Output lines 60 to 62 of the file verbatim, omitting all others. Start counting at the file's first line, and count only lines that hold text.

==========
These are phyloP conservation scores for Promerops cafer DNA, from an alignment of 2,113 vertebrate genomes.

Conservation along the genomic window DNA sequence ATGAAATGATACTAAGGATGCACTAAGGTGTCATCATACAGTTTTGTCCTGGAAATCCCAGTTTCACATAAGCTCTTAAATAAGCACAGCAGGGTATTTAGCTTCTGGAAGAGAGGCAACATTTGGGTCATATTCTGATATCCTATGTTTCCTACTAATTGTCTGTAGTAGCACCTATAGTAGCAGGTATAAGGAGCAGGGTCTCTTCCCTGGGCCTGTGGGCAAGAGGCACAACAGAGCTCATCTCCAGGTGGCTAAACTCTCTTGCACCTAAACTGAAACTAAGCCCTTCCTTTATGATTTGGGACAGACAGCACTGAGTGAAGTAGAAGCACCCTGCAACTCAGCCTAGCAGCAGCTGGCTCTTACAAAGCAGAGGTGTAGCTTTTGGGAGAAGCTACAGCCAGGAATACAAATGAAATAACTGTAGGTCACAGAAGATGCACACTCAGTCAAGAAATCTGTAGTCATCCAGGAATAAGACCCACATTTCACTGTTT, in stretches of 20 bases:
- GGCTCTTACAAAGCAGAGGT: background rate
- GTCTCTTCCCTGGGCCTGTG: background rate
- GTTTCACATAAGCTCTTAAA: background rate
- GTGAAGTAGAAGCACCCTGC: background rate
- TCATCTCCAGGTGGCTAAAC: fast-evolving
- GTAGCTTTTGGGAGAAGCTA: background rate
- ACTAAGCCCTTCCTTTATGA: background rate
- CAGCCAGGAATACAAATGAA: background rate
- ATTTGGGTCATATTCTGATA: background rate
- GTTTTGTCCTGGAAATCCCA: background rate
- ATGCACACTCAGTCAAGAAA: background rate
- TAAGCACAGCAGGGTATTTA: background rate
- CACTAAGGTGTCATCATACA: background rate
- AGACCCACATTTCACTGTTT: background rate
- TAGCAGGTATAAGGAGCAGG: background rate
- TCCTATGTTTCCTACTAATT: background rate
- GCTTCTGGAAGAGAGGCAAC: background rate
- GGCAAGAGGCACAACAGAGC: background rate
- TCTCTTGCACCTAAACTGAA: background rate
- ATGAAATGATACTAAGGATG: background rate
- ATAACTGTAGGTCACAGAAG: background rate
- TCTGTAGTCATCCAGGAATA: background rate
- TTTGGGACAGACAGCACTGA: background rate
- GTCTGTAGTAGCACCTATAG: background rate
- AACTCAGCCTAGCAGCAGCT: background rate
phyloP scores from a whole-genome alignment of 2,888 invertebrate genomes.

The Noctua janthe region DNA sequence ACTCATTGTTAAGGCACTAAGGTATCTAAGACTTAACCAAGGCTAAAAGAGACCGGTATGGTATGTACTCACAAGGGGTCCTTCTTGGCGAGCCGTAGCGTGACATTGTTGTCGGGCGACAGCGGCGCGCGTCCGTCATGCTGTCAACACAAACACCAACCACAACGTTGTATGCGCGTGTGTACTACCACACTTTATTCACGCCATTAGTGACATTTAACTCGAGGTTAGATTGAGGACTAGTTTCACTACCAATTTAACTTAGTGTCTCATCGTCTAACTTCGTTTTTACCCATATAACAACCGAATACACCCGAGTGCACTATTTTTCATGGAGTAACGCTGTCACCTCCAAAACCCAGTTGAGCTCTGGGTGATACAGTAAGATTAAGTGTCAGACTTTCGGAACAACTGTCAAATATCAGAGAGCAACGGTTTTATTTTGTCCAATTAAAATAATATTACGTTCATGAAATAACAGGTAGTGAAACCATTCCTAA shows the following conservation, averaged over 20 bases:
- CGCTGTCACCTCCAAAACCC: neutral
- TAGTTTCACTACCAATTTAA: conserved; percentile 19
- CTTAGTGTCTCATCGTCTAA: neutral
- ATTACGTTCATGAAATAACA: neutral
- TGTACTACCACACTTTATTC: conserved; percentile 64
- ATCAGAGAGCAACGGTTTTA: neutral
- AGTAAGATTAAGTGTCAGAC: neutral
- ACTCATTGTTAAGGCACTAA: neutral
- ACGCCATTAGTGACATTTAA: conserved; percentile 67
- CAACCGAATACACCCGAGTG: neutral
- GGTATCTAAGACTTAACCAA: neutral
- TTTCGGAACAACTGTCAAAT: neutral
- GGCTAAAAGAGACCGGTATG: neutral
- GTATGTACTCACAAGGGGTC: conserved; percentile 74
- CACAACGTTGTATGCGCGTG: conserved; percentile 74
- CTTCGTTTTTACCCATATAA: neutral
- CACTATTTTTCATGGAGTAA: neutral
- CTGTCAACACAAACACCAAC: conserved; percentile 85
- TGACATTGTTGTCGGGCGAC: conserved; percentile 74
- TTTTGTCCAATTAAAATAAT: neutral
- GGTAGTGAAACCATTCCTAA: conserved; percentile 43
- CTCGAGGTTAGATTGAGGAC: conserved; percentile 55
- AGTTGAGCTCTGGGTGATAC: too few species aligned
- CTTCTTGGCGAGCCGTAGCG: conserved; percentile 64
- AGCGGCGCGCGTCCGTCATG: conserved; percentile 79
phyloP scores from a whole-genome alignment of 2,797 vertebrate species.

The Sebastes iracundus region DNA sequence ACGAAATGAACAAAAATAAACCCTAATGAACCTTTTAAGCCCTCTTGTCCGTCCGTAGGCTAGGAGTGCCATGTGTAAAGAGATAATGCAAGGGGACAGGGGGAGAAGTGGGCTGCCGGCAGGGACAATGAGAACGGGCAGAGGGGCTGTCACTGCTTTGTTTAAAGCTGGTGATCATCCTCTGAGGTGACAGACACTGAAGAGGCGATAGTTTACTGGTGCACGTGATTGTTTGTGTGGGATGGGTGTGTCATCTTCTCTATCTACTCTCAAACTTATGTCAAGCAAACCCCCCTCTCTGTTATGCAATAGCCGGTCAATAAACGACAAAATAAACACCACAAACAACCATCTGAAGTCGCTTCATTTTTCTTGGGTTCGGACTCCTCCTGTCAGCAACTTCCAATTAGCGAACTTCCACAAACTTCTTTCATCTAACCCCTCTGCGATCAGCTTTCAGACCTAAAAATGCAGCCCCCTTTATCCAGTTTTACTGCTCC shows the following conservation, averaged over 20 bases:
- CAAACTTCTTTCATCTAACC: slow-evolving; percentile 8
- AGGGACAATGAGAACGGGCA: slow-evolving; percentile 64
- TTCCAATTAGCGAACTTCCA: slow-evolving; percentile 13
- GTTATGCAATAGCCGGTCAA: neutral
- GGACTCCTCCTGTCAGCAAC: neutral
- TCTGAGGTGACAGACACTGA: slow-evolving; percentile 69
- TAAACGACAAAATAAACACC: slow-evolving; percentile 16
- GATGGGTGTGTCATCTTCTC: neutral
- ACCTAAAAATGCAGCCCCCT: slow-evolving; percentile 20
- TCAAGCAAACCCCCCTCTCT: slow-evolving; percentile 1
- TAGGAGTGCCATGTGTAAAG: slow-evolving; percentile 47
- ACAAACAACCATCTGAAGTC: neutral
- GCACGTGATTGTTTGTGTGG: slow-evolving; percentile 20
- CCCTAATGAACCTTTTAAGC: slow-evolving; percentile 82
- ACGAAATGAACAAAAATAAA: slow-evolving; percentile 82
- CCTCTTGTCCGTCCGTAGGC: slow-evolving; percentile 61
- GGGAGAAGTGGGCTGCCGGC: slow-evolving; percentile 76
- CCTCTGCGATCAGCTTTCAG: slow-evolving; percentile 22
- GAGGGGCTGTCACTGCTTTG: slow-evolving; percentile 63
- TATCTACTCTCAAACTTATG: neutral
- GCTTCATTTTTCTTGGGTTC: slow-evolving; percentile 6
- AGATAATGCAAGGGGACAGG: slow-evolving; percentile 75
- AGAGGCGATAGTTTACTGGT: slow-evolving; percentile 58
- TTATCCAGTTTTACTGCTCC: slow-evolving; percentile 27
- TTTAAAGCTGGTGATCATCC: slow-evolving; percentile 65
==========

- GTTATGCAATAGCCGGTCAA: neutral
- GGACTCCTCCTGTCAGCAAC: neutral
- TCTGAGGTGACAGACACTGA: slow-evolving; percentile 69